March 2005"While I was warming up and for some time before that, I
actually managed to convince myself that, yes, I was a swan, a princess who had
been transformed into a swan", Emilie Cozette, the recently promoted
première danseuse of the Paris Opéra Ballet laughed. "I've wanted
to dance Swan Lake for years and years, so when the occasion came along
I wasn't going to spoil it by thinking of the jury sitting down there and
judging me. I just went on and danced for the sheer joy of doing so and I
completely forgot they were there".
"And then when the time came to interpret
Other Dances I was overjoyed," she continued, "as I've wanted to dance
that variation for over three years; I love the works of Jerome Robbins. One of
the very positive features of the competition is that it does give dancers the
opportunity to dance a solo of their own choosing as well as the set variation
which this year was that of the Black Swan".
As is generally known within the dance world,
the Paris' company has a very rigid hierarchy and chances to interpret solos
lower down the ranks are few. Since an "exam" for promotion was installed in
1860, the most junior grade in the company, a quadrille, can apply for
the position of coryphée if there is a vacancy, following it up
by promotion to sujet, a rank which is still part of the corps de
ballet and not quite soloist in its own right, if a position is available
the following year. The top of the ladder is the position of première
danseuse / danseur, excluding nominations to étoile, a title
normally given to exceptional dancers and directly awarded by the artistic
director and general director. Places are limited and highly coveted and
certainly the competition is fierce.
The contest begins well beforehand as ten out
of the thirty possible points given for the competition are awarded for
performances during the previous season. Not only did Emilie Cozette, now 23,
dance divinely on the day of the contest, but this lovely ballerina, tall,
blond and slender, has more than proved her worth in such roles as Glass
Pieces ( again Jerome Robbins), and in the diamond variation from the
Precious Stones from the third act of Sleeping Beauty over the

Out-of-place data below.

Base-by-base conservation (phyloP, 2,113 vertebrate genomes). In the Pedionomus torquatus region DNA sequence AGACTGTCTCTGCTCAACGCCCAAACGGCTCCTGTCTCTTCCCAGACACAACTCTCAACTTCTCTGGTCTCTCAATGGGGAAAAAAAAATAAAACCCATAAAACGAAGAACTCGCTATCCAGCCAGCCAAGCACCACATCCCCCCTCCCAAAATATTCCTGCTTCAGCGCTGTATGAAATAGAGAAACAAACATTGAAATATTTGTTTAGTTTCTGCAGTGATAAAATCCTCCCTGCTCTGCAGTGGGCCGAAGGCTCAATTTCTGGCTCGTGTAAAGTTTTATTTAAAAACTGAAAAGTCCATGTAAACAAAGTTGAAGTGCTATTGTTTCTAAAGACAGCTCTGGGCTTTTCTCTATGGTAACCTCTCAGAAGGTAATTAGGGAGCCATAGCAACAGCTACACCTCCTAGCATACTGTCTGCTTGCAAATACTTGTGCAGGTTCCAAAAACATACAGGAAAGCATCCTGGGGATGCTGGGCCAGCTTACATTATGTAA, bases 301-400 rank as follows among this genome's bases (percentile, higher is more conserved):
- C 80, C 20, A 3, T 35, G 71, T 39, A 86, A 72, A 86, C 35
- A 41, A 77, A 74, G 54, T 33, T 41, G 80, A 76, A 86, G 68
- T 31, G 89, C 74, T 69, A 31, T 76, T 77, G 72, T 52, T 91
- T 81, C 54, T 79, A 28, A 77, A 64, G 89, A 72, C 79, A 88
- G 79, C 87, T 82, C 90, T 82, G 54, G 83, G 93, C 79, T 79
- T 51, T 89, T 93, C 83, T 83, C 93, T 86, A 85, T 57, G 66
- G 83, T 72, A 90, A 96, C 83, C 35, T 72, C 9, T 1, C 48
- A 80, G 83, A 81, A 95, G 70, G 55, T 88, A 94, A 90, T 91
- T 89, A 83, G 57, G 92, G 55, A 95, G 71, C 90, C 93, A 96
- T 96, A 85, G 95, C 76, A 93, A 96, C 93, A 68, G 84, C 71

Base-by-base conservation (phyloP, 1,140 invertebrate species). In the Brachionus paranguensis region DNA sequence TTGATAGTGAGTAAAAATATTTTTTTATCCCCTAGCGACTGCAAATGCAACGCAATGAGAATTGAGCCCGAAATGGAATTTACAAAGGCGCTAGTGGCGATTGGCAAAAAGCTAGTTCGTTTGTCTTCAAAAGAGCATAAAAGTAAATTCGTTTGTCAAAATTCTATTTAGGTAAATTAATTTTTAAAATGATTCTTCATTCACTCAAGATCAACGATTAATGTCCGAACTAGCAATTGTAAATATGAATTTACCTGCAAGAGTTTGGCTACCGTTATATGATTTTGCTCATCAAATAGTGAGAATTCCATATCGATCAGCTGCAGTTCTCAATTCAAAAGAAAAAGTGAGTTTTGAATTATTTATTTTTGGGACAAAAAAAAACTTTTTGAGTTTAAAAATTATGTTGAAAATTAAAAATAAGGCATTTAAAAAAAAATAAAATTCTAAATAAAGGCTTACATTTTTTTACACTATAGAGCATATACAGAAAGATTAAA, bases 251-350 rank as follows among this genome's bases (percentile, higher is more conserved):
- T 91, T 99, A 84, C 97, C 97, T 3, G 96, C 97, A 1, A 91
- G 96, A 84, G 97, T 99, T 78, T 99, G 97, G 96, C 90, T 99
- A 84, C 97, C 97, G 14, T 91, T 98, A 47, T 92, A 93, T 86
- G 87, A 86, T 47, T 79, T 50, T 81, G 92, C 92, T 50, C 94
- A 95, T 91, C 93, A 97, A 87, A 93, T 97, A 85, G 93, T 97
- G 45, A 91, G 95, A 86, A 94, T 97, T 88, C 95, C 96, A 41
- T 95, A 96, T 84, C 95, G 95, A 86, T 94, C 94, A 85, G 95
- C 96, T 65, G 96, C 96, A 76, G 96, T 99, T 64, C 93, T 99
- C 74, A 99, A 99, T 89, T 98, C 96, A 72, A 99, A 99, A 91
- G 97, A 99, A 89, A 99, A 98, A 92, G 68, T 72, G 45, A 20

Emmanuel Thibault, who has dazzled audiences with his
brilliance in such roles as Basilio in Don Quixote and as the Bluebird
in The Sleeping Beauty, two roles which alone should have awarded him
the thirty points necessary, was given the rank of premier danseur after
a faultless demonstration of Siegfried's solo from Swan Lake, Act 3.
Such a title means that he will now be appearing more regularly as soloist, a
fact which his massive following will be quick to pick up. Rumour has it that
this charismatic young dancer receives more fan-mail than the whole of the
French football team put together!
But put the question to him and he simply
replies that he has always been very touched by all the letters he receives and
that he tries to reply to as many as he can. He had been, he told me,
particularly moved by all the congratulations he had received from the Paris
Opéra dancers themselves, and very content that his value as an
interpreter had been officially recognised by the
administration. Patricia Boccadoro writes
on dance in Europe. She contributes to The Observer and Dancing Times and was
dance consultant to the BBC Omnibus documentary on Rudolf Nureyev. Ms.
Boccadoro is the dance editor for Culturekiosque.com.
Amongst the other young dancers to be promoted were the
radiant Sarah Kora Dayanova, 20, to coryphée and Josua Hoffalt,
20, to the rank of sujet. Both promise much in the